Sales of electric vehicles (EV) are rising as public acceptance continues to grow. Yet for US producers, they appear to be slow to act.
The US lags behind China and Europe in EV production and use, and the gap widens between 2017 and 2020, according to a study by the International Council on Clean Transportation (ICCT ).
US automakers produced more than 10 million electric passenger vehicles globally between 2010 and 2020, the report said. At the end of 2017, the US produced 20 percent of the global pool.
By the end of 2020, however, US producers accounted for only 18 percent of the cumulative number of EVs produced since 2010.
Meanwhile, China and Europe have seen their production shares rise.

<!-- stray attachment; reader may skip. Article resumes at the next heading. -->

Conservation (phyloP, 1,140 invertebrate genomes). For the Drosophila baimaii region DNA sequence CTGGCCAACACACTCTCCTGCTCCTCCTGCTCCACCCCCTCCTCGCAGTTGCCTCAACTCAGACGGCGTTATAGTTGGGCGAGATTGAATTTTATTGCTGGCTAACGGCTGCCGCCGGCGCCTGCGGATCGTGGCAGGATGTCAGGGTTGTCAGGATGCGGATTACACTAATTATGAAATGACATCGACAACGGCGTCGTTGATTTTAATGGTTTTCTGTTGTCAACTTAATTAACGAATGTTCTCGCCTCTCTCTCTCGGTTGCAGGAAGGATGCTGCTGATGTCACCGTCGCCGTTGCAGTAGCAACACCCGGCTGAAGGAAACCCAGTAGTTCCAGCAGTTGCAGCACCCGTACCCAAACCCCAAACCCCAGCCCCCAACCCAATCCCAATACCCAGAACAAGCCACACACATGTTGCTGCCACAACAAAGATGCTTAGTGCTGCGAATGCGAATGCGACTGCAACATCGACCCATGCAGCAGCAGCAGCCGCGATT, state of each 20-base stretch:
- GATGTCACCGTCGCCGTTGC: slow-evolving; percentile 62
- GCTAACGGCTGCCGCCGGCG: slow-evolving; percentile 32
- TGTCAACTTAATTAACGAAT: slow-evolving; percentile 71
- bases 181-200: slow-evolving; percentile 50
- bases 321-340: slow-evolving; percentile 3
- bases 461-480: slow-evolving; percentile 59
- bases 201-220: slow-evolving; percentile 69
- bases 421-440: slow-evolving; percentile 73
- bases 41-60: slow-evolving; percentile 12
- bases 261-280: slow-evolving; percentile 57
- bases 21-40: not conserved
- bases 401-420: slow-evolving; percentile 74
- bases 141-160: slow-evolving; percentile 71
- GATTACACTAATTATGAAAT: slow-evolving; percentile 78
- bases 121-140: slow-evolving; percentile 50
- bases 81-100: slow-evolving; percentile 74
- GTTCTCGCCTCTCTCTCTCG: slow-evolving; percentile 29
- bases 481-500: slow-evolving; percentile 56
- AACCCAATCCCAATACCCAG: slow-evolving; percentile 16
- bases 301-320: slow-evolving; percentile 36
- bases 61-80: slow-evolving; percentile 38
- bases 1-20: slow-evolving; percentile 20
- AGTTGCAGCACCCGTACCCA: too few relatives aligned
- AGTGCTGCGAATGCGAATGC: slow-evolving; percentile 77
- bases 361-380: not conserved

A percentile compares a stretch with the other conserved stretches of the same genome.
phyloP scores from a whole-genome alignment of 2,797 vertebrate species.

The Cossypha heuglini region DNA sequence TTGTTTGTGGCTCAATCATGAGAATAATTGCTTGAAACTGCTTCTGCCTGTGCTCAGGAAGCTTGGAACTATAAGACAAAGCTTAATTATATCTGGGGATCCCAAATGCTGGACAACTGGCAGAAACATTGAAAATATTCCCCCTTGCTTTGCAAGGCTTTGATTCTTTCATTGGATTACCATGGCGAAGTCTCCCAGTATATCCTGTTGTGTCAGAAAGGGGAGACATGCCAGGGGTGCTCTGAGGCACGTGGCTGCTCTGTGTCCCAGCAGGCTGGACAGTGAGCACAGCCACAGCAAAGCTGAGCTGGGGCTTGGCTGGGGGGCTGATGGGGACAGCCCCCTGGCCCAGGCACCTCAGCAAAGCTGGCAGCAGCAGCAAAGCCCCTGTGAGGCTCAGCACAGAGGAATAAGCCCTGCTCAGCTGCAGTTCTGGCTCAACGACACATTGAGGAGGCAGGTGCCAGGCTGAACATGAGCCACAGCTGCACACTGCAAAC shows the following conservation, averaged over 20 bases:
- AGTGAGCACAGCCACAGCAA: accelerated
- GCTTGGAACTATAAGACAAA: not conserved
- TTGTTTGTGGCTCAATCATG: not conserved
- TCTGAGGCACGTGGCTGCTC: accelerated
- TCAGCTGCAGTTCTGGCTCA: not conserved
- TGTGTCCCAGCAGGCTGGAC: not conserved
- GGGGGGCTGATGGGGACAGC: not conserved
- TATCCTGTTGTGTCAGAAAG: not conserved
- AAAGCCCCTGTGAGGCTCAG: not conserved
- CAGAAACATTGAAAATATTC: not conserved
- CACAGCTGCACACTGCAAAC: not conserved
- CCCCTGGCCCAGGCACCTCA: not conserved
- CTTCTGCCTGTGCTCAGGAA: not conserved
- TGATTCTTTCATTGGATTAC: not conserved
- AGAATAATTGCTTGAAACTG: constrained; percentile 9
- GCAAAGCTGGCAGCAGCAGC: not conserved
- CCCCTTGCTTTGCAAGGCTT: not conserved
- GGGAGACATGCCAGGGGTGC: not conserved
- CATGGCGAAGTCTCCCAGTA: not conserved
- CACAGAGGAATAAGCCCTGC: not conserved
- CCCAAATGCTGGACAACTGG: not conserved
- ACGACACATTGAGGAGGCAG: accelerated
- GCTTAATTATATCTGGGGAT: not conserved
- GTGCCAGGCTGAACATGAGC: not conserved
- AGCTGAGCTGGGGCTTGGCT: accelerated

China becomes the largest EV producer between 2010 and 2020, accounting for 44 percent of global EV production, with approximately 4.6 million units produced and sold over the ten-year period.
Europe accounts for 25 percent of global production between 2010 and 2020, with 2.6 million units built and 3.2 million units sold.
The global average share of EVs in new light vehicles in 2020 is 4.2 percent. Europe's share of this is 10 percent, China is over 6 percent, and the US is only 2.3 percent.
Tesla has held the top spot among US EV manufacturers, but a Bernstein report this week observed that consumer enthusiasm for Tesla is waning.
A survey of 457 Tesla owners showed that while owners remain avid supporters of Tesla, more customers will choose not to buy a Tesla in the future and instead buy a European luxury car brand.
In addition to reflecting the growing choice consumers have in EV, the report says, the data may also signal a cooling of excitement among first-time buyers.